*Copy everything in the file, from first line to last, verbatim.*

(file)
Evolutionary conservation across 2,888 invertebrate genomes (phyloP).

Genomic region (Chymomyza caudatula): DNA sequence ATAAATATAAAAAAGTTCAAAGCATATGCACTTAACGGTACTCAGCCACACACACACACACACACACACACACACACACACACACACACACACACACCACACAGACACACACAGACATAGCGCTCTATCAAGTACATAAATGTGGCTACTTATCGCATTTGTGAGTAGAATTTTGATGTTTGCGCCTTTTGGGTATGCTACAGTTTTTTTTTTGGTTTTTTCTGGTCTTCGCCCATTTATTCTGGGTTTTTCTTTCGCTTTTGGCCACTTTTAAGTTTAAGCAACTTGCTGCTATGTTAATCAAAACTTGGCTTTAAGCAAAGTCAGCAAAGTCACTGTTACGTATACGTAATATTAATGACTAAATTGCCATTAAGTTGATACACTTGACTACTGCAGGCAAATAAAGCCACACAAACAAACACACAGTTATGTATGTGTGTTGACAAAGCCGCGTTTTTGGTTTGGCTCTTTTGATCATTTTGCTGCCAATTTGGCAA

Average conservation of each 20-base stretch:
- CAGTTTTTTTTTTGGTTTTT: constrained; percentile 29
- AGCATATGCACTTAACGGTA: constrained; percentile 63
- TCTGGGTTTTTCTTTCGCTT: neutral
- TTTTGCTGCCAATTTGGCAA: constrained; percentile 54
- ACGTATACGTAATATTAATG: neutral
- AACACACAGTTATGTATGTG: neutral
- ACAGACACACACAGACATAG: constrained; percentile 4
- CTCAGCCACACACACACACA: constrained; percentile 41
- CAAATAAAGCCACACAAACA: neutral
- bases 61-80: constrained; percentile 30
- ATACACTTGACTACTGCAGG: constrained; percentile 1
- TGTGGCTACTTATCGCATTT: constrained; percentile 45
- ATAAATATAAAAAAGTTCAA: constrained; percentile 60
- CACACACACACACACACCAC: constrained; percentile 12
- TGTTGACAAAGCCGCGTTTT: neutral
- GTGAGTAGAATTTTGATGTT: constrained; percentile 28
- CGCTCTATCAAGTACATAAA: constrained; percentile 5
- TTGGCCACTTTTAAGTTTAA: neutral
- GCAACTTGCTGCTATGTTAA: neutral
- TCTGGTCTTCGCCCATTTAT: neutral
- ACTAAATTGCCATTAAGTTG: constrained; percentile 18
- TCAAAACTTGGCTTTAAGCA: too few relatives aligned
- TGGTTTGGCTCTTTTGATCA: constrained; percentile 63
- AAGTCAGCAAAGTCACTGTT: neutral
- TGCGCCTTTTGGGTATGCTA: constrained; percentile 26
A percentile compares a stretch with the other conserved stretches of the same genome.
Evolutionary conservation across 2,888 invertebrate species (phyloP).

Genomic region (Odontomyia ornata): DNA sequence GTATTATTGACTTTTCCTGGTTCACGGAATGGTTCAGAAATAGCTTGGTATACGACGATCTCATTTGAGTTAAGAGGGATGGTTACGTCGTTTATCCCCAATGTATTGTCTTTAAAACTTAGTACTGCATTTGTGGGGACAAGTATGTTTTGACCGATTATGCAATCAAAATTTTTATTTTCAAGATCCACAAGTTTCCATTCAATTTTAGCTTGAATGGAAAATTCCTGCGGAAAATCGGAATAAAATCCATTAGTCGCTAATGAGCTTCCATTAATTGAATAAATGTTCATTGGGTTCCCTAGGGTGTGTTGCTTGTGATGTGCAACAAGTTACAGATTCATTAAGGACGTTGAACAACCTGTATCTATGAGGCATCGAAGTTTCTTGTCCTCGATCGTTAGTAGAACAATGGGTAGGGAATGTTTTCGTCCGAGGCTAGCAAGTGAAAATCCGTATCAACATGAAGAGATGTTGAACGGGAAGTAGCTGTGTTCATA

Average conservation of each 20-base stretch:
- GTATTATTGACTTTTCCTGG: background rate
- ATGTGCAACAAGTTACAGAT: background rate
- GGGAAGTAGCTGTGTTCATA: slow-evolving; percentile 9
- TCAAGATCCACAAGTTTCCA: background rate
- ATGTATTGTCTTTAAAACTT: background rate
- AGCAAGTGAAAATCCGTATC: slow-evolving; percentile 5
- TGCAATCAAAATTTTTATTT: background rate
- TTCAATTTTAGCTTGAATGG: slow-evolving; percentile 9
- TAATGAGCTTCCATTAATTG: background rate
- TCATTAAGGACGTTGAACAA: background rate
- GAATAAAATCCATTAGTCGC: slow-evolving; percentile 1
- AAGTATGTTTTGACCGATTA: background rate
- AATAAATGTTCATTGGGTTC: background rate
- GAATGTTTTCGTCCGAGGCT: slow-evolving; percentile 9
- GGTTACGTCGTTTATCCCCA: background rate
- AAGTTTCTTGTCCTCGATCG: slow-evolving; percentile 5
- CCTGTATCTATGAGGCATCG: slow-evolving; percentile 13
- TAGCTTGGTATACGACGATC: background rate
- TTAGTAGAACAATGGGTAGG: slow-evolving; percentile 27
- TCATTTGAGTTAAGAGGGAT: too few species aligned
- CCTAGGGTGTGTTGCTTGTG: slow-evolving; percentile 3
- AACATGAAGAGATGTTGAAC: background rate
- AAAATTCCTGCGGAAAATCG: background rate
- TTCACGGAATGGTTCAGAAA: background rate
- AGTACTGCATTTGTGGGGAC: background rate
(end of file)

Evolutionary conservation across 2,888 invertebrate genomes (phyloP).

Genomic region (Chymomyza caudatula): DNA sequence ATAAATATAAAAAAGTTCAAAGCATATGCACTTAACGGTACTCAGCCACACACACACACACACACACACACACACACACACACACACACACACACACCACACAGACACACACAGACATAGCGCTCTATCAAGTACATAAATGTGGCTACTTATCGCATTTGTGAGTAGAATTTTGATGTTTGCGCCTTTTGGGTATGCTACAGTTTTTTTTTTGGTTTTTTCTGGTCTTCGCCCATTTATTCTGGGTTTTTCTTTCGCTTTTGGCCACTTTTAAGTTTAAGCAACTTGCTGCTATGTTAATCAAAACTTGGCTTTAAGCAAAGTCAGCAAAGTCACTGTTACGTATACGTAATATTAATGACTAAATTGCCATTAAGTTGATACACTTGACTACTGCAGGCAAATAAAGCCACACAAACAAACACACAGTTATGTATGTGTGTTGACAAAGCCGCGTTTTTGGTTTGGCTCTTTTGATCATTTTGCTGCCAATTTGGCAA

Average conservation of each 20-base stretch:
- CAGTTTTTTTTTTGGTTTTT: constrained; percentile 29
- AGCATATGCACTTAACGGTA: constrained; percentile 63
- TCTGGGTTTTTCTTTCGCTT: neutral
- TTTTGCTGCCAATTTGGCAA: constrained; percentile 54
- ACGTATACGTAATATTAATG: neutral
- AACACACAGTTATGTATGTG: neutral
- ACAGACACACACAGACATAG: constrained; percentile 4
- CTCAGCCACACACACACACA: constrained; percentile 41
- CAAATAAAGCCACACAAACA: neutral
- bases 61-80: constrained; percentile 30
- ATACACTTGACTACTGCAGG: constrained; percentile 1
- TGTGGCTACTTATCGCATTT: constrained; percentile 45
- ATAAATATAAAAAAGTTCAA: constrained; percentile 60
- CACACACACACACACACCAC: constrained; percentile 12
- TGTTGACAAAGCCGCGTTTT: neutral
- GTGAGTAGAATTTTGATGTT: constrained; percentile 28
- CGCTCTATCAAGTACATAAA: constrained; percentile 5
- TTGGCCACTTTTAAGTTTAA: neutral
- GCAACTTGCTGCTATGTTAA: neutral
- TCTGGTCTTCGCCCATTTAT: neutral
- ACTAAATTGCCATTAAGTTG: constrained; percentile 18
- TCAAAACTTGGCTTTAAGCA: too few relatives aligned
- TGGTTTGGCTCTTTTGATCA: constrained; percentile 63
- AAGTCAGCAAAGTCACTGTT: neutral
- TGCGCCTTTTGGGTATGCTA: constrained; percentile 26
A percentile compares a stretch with the other conserved stretches of the same genome.
Evolutionary conservation across 2,888 invertebrate species (phyloP).

Genomic region (Odontomyia ornata): DNA sequence GTATTATTGACTTTTCCTGGTTCACGGAATGGTTCAGAAATAGCTTGGTATACGACGATCTCATTTGAGTTAAGAGGGATGGTTACGTCGTTTATCCCCAATGTATTGTCTTTAAAACTTAGTACTGCATTTGTGGGGACAAGTATGTTTTGACCGATTATGCAATCAAAATTTTTATTTTCAAGATCCACAAGTTTCCATTCAATTTTAGCTTGAATGGAAAATTCCTGCGGAAAATCGGAATAAAATCCATTAGTCGCTAATGAGCTTCCATTAATTGAATAAATGTTCATTGGGTTCCCTAGGGTGTGTTGCTTGTGATGTGCAACAAGTTACAGATTCATTAAGGACGTTGAACAACCTGTATCTATGAGGCATCGAAGTTTCTTGTCCTCGATCGTTAGTAGAACAATGGGTAGGGAATGTTTTCGTCCGAGGCTAGCAAGTGAAAATCCGTATCAACATGAAGAGATGTTGAACGGGAAGTAGCTGTGTTCATA

Average conservation of each 20-base stretch:
- GTATTATTGACTTTTCCTGG: background rate
- ATGTGCAACAAGTTACAGAT: background rate
- GGGAAGTAGCTGTGTTCATA: slow-evolving; percentile 9
- TCAAGATCCACAAGTTTCCA: background rate
- ATGTATTGTCTTTAAAACTT: background rate
- AGCAAGTGAAAATCCGTATC: slow-evolving; percentile 5
- TGCAATCAAAATTTTTATTT: background rate
- TTCAATTTTAGCTTGAATGG: slow-evolving; percentile 9
- TAATGAGCTTCCATTAATTG: background rate
- TCATTAAGGACGTTGAACAA: background rate
- GAATAAAATCCATTAGTCGC: slow-evolving; percentile 1
- AAGTATGTTTTGACCGATTA: background rate
- AATAAATGTTCATTGGGTTC: background rate
- GAATGTTTTCGTCCGAGGCT: slow-evolving; percentile 9
- GGTTACGTCGTTTATCCCCA: background rate
- AAGTTTCTTGTCCTCGATCG: slow-evolving; percentile 5
- CCTGTATCTATGAGGCATCG: slow-evolving; percentile 13
- TAGCTTGGTATACGACGATC: background rate
- TTAGTAGAACAATGGGTAGG: slow-evolving; percentile 27
- TCATTTGAGTTAAGAGGGAT: too few species aligned
- CCTAGGGTGTGTTGCTTGTG: slow-evolving; percentile 3
- AACATGAAGAGATGTTGAAC: background rate
- AAAATTCCTGCGGAAAATCG: background rate
- TTCACGGAATGGTTCAGAAA: background rate
- AGTACTGCATTTGTGGGGAC: background rate